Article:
I recently came across an old blog post by Deborah Swift on “Subtlety and Melodrama in Historical Fiction”. She explains that melodrama can slip in when the action becomes too fast paced. With historical novels one solution that she suggests is to “remind myself of the reality of the world I’m writing about”. It is the research, and the context in which the drama happens, that roots the story in reality and prevents the melodrama from getting out of hand.

It’s an approach that is very clear in The Gilded Lily. Ella and her younger sister Sadie have fled Westmoreland where Ella has robbed her dead master. (How involved was she in the death? It’s not at all clear.) They make their way to London where they soon discover that the money they have stolen is hardly enough to keep them. Their dreams of living as fine ladies meet the reality of life for young women in the mid-17th century city.

Deborah Swift certainly follows her own advice to root herself in the reality of the world that she is writing about. The book accurately reflects the dreariness and misery of life for the working classes of the time. The sisters first find work in a wig factory, their fingers constantly cut as they pull the threads through the hessian of the wigs, their necks and arms stung as their overseer lashes at them if she sees them lift their heads from their work. It’s an excellent historical account, but the drab monotony of their lives can’t help but rub off on the reader. Despite interludes of excitement when they think that their crime in Westmorland might be catching up with them, it can (despite Swift’s easy writing style) be a long and sometimes difficult read.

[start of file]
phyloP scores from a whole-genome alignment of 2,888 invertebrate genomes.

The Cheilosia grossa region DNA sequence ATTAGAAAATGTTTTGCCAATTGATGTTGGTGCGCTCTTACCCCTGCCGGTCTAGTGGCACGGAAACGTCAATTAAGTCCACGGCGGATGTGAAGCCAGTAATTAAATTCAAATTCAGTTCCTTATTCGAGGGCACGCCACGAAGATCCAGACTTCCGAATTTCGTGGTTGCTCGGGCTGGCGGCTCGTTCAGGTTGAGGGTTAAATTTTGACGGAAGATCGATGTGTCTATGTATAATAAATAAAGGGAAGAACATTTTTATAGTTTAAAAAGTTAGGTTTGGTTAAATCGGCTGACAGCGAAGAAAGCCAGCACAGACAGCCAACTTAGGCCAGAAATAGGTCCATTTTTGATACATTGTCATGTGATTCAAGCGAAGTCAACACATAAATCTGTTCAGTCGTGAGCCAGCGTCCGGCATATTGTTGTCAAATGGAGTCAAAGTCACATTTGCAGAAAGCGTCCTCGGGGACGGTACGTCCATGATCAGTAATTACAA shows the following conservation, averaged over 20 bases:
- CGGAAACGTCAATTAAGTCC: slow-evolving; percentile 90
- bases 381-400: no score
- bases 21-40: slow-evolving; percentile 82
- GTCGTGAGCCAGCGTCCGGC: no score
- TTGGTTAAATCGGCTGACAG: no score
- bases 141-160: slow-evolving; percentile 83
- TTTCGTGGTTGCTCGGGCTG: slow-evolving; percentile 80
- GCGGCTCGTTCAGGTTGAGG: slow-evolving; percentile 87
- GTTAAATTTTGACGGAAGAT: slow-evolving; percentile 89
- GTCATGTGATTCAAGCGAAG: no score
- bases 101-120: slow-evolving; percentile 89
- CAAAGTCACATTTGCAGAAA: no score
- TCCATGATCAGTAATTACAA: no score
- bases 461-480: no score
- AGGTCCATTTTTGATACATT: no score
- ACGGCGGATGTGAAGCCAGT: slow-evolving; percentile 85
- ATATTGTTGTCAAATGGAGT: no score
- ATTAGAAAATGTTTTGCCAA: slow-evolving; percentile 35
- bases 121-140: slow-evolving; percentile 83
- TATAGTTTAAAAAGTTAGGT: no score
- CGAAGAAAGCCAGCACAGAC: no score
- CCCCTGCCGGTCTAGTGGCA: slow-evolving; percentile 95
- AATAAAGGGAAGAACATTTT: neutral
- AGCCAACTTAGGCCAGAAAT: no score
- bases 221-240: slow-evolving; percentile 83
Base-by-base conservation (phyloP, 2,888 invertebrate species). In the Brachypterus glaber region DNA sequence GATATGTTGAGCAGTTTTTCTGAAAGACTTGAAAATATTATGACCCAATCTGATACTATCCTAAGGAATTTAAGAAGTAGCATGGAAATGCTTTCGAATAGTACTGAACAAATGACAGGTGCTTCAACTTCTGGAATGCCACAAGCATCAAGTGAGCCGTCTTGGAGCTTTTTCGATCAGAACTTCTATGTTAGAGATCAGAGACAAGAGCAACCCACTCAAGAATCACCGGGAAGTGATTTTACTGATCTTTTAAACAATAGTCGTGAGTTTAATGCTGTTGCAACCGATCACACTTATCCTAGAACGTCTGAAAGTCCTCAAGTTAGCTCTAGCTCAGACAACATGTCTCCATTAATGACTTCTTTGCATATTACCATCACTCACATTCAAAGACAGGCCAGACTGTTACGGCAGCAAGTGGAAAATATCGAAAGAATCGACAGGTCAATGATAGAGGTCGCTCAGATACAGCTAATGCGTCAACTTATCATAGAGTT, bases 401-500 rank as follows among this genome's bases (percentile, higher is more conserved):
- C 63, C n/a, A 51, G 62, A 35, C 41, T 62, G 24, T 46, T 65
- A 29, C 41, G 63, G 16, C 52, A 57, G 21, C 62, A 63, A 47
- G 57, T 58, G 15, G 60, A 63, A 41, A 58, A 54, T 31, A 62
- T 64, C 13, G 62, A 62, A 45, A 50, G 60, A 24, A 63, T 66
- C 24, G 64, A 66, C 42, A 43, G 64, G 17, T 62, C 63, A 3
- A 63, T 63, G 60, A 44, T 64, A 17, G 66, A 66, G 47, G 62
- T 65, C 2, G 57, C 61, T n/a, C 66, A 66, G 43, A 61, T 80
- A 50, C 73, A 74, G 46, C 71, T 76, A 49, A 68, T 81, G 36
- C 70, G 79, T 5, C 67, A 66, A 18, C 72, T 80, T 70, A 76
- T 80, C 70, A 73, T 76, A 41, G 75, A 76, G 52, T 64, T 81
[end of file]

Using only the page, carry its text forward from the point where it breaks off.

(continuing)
Eventually Ella, the more daring of the two, finds work with the distinctly suspect Jay Whitgift, the son of a successful pawnbroker. Ella has hopes of winning Jay’s heart and hence finally escaping from the drudgery of daily life and becoming a respectable woman. It is a measure of Swift’s skill in summoning up the period that we never for a moment think that she will succeed. Other novelists may give us girls who marry rich men and live happily ever after, but Swift is too firmly rooted in the reality of the 17th century to let us believe for a moment that this will not end badly.

It ends extremely badly indeed. True to the approach that she outlined in the blog post, Swift uses the solid historical background of the story to allow her to leap off into something that, without such careful preparation, could easily be completely over- the-top melodrama. Instead, I was gripped as a story of two poor girls making their way in the city turned into a tale of white slavery, murder, arson and a dramatic finale at the Frost Fair held on the frozen Thames. Suddenly I was turning the pages enthusiastically wanting to know if Ella could escape Jay’s murderous plan or if Sadie was indeed condemned to starve, literally locked in a garret.

The Gilded Lily offers an outrageously exciting story in a beautifully detailed period setting. If the beginning seems a little worthy, it’s well worth sticking with.


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